Turning Corners

A MASS-OCR decoy is sent aloft by rocket from a MASS launcher during a test. The launch tube containing the rocket is clearly visible in this picture.

Qualification has been completed for IrvinGQ’s and Rheinmetall’s new MASS-OCR radar corner reflector decoy.

The MASS-OCR has been jointly developed by both companies for use with Rheinmetall’s Multi-Ammunition Soft-Kill System (MASS) decoy launcher. Martin Fegg, Rheinmetall’s head of product group protection/soft kill, told Armada Analysis that his company provided the rocket which will launch the decoy with IrvinGQ providing its payload and inflation system. When an incoming radar-guided Anti-Ship Missile (AShM) has been detected by a vessel the MASS-OCR is launched and will then inflate above the ship.

Mr. Fegg says that, depending on weather conditions, the decoy can remain aloft for up to one minute. Usefully, it remains inflated once on the surface and thus continues to provide a large Radar Cross Section (RCS) to distract and seduce incoming AShMs.

The MASS-OCR is effective against AShM radars transmitting on a waveband of 8.5 gigahertz/GHz up to 40GHz. This will allow the decoy to be used against AShMs equipped with X-band (8.5 gigahertz/GHz to 10.68GHz), Ku-band (13.4-14/15.7-17.7GHz), K-band (24.05GHz to 24.25GHz) and Ka-band (33.4GHz to 36GHz) radar seekers. As a result, Mr. Fegg says that the MASS-OCR is “sufficient to deal with all ant-ship missile threats.”

The MASS-OCR launcher easily outfits the MASS apparatus. Mr. Fegg added that one of the magazines in a standard MASS launcher can be removed and substituted with the MASS-OCR magazine. This has an adaptor on top of the magazine which carries the launch tube for the decoy. The installation can be performed by the ship’s crew. Trials of the MASS-OCR have recently been concluded in Germany and the United Kingdom, and the decoy has been qualified: “We expect to get orders from almost all MASS users in the future,” Mr. Fegg stated.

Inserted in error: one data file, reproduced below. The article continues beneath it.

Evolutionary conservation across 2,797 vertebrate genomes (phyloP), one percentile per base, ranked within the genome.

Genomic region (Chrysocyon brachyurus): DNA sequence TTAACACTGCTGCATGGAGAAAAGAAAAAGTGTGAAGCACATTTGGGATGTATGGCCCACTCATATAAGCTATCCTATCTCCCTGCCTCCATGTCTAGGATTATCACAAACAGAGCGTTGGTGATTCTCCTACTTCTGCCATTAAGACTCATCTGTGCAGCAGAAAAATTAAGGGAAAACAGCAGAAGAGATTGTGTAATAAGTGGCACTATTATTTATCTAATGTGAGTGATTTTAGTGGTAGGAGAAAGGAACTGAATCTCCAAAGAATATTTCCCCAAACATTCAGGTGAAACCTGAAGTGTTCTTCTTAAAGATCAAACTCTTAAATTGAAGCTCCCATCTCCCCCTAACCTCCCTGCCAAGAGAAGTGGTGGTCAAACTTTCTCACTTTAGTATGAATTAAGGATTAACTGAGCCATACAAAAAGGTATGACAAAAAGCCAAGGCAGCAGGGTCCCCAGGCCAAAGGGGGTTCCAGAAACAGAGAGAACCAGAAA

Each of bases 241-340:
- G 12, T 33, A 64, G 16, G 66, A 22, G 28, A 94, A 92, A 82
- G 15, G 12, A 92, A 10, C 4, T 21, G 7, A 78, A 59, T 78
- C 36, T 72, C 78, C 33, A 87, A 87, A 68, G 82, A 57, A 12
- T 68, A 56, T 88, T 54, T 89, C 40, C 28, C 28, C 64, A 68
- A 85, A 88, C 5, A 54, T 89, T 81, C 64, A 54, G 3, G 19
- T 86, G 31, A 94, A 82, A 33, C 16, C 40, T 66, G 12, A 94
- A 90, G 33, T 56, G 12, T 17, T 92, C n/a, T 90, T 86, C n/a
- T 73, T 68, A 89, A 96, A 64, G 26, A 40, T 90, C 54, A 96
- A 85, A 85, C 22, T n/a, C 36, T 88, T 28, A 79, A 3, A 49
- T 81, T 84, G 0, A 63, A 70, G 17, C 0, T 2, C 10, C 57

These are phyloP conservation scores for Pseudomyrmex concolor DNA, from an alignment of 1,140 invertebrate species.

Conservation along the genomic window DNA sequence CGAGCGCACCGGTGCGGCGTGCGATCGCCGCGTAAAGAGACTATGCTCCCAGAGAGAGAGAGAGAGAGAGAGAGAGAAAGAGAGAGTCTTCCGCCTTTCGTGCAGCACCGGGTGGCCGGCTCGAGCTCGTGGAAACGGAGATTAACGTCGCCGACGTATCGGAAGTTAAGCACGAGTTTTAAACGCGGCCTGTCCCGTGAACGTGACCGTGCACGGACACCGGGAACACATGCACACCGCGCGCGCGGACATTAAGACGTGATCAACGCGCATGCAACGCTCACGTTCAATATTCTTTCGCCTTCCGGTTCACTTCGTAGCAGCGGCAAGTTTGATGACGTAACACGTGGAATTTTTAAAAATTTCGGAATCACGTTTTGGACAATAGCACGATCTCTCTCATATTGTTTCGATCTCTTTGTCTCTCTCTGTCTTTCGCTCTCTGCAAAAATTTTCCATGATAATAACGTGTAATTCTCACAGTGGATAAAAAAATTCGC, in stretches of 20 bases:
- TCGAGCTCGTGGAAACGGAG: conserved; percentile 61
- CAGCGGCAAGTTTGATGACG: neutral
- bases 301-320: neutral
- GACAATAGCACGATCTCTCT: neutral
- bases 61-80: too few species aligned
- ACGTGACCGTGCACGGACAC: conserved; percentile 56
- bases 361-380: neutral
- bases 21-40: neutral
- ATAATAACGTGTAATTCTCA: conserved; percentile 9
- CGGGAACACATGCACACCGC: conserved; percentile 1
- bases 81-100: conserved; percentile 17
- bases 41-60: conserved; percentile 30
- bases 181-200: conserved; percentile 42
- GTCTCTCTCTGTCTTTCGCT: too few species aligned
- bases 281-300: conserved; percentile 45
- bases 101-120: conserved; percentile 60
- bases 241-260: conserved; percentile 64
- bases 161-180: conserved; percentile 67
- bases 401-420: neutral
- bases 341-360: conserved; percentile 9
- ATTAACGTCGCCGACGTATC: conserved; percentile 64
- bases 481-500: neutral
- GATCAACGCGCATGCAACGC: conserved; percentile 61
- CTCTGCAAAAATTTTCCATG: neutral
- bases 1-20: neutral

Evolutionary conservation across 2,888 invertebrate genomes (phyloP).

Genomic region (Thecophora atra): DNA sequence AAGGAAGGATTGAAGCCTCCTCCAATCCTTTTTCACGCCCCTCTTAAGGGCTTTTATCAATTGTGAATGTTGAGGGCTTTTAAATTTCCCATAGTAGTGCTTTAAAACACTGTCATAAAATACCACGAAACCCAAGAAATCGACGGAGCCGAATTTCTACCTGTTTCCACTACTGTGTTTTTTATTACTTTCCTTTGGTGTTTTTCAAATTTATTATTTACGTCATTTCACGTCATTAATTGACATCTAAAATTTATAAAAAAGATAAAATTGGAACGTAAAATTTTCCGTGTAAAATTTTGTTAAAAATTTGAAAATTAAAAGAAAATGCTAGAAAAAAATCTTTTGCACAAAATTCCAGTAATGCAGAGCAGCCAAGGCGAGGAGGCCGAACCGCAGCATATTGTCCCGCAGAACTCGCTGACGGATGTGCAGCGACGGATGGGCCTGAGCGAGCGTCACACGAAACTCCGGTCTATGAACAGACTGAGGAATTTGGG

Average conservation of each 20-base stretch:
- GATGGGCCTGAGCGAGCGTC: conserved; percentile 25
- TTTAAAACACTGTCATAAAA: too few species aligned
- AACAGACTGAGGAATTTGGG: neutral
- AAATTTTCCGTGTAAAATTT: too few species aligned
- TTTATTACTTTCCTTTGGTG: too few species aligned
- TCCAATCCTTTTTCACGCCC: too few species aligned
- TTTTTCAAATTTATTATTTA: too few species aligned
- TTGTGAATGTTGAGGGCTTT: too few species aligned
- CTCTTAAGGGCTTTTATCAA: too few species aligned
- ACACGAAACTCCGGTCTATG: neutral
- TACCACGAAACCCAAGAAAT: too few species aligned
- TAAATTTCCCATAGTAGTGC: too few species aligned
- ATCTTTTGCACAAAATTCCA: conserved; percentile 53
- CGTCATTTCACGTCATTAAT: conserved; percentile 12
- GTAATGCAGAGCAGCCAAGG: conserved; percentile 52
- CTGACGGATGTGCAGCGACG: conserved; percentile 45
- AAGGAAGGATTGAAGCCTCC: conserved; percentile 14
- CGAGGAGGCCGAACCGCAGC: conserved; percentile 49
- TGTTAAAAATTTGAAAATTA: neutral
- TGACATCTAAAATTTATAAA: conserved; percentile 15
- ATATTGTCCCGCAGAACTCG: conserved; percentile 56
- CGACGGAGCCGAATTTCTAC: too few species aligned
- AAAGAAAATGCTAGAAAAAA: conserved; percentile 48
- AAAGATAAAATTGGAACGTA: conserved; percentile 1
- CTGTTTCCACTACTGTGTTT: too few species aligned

The MASS-OCR, he continues, represents a good compliment to vessel-launched chaff. Recent years have seen moves by navies to embrace a layered approach to AShM defence where a cocktail of responses are used to defeat such weapons. These can include combinations of RF (Radio Frequency) jamming, soft kill measures such as radar corner reflectors and chaff, and hard kill weaponry in the guise of close-in weapons systems. This is to improve the chances of defeating the incoming missile and to address the fact that it may not always be possible for the vessel to determine exactly what AShM type is closing on the ship, therefore requiring a multitude of responses to ensure that the weapon is electromagnetically and kinetically defeated: “What is important for us is that you make a coordinated response with the corner reflectors and the chaff rounds. It is important to combine both; to have the best advantages from each, and to compensate for disadvantages.”

by Dr. Thomas Withington